Breakfast talks and afternoon seminar programme
Breakfast talks and series of afternoon seminars will accompany the exhibition, providing a forum for the public to join the debate with expert speakers.

Breakfast talks programme:

Wednesday, 14 March – 25 April 
Confirmed speakers: 
14 March: Charles Secrett, Visit London
21 March: Allan Jones, MBE, London Climate Change Agency
28 March: Thomas Briault, Olympic Delivery Authority
4 April: Gerry Acher and Andrew Tucker, London Climate Change Partnership
11 April: Alex Bax, Greater London Authority
12 April: Chris Horn, Project Director, Elephant and Castle Development Team
18 April: Pooran Desai, Sustainability Director, BioRegional Quintain; James Moody, Managing Director, Crest Nicholson (Eastern); Ian Taylor, Partner, Feilden Clegg Bradley
25 April: Dan Epstein, English Partnerships and Rob Clarke, First Base

Seminar programme:

Monday 12 March, 3.00pm – 7.00pm
Hydrogen & Fuel Cells
A one-off, half-day seminar looking at the role Hydrogen and fuel cells can play in tackling climate change in transport, power and buildings.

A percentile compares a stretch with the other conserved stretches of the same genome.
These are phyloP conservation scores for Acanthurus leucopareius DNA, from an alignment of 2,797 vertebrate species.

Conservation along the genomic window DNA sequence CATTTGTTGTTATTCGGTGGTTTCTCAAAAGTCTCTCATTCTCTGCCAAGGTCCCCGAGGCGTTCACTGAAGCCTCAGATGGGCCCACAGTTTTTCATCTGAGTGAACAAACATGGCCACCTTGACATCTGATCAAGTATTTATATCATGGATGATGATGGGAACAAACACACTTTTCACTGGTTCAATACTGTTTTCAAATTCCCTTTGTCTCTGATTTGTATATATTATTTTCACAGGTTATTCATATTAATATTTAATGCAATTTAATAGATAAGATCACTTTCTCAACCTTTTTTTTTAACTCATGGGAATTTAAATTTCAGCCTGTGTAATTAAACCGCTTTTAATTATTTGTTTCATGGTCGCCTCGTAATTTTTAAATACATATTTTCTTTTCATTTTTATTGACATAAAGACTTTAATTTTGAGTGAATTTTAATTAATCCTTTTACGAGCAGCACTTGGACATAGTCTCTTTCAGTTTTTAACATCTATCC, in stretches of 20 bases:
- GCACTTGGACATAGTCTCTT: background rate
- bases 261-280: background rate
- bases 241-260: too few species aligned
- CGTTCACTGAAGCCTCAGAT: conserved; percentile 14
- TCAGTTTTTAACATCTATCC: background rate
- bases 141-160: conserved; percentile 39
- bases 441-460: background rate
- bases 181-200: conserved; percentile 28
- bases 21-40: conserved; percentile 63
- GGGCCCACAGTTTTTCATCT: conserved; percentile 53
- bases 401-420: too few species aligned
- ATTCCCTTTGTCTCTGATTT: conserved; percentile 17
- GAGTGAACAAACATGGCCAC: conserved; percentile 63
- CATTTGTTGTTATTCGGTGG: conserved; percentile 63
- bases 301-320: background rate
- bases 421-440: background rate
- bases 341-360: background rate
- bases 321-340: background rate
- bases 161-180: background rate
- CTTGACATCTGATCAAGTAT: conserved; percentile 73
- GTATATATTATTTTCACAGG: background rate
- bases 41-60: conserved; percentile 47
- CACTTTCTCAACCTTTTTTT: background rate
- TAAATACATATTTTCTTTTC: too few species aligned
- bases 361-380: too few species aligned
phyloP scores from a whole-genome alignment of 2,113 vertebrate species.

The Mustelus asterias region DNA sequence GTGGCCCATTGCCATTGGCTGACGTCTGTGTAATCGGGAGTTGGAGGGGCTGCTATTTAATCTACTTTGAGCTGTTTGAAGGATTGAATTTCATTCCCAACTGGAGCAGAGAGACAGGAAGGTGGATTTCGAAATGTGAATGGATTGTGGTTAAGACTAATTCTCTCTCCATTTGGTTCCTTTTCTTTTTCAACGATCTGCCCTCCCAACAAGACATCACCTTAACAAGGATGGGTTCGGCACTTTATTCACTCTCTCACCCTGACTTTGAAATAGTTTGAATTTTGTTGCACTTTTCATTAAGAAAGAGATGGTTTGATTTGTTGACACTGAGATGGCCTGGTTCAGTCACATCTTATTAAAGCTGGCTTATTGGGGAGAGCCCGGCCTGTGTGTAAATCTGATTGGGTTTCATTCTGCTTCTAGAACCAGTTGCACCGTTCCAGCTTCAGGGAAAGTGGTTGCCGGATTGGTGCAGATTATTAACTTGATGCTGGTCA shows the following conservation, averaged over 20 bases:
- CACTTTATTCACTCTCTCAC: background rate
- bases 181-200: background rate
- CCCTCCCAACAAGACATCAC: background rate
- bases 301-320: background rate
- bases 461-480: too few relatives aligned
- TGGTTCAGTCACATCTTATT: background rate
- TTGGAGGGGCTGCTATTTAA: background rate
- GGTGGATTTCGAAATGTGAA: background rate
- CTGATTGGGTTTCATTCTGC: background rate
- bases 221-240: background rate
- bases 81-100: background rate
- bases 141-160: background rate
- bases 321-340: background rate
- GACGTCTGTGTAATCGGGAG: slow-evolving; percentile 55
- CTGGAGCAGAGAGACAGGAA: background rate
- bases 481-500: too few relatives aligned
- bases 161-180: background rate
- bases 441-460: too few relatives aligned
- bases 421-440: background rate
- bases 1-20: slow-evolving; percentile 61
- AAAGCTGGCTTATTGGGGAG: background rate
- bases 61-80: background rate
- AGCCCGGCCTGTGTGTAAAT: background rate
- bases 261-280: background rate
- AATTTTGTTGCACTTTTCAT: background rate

Friday 16 March, 8.30 - 10.30am
Towards Zero Energy
New materials and products for tackling climate change. In association with Product Innovation in Architecture (PIA)

Thursday 22 March, 6.30pm
The Engineering Club: Rammed Earth
Engineered solutions in Modern Earth Construction

Monday 26 March, 4.00pm – 7.00pm
Density
A seminar looking at one of the key topics of debate driving the development of sustainable communities in the city. Produced in association with Urbed and Design for Homes. Speakers include Sir Peter Hall and June Barnes, group CEO of East Thames Housing Group.

Thursday 29 March, 3.00 – 7.00pm
Keeping Cool
A one-off half-day seminar examining how we can adapt to higher temperatures without adding to the causes of climate change.

Wednesday 4 April, 6.30pm
A presentation on wind power in the city by Marks Barfield Architects and XCO2

Thursday 17 April, 10.00-5.00pm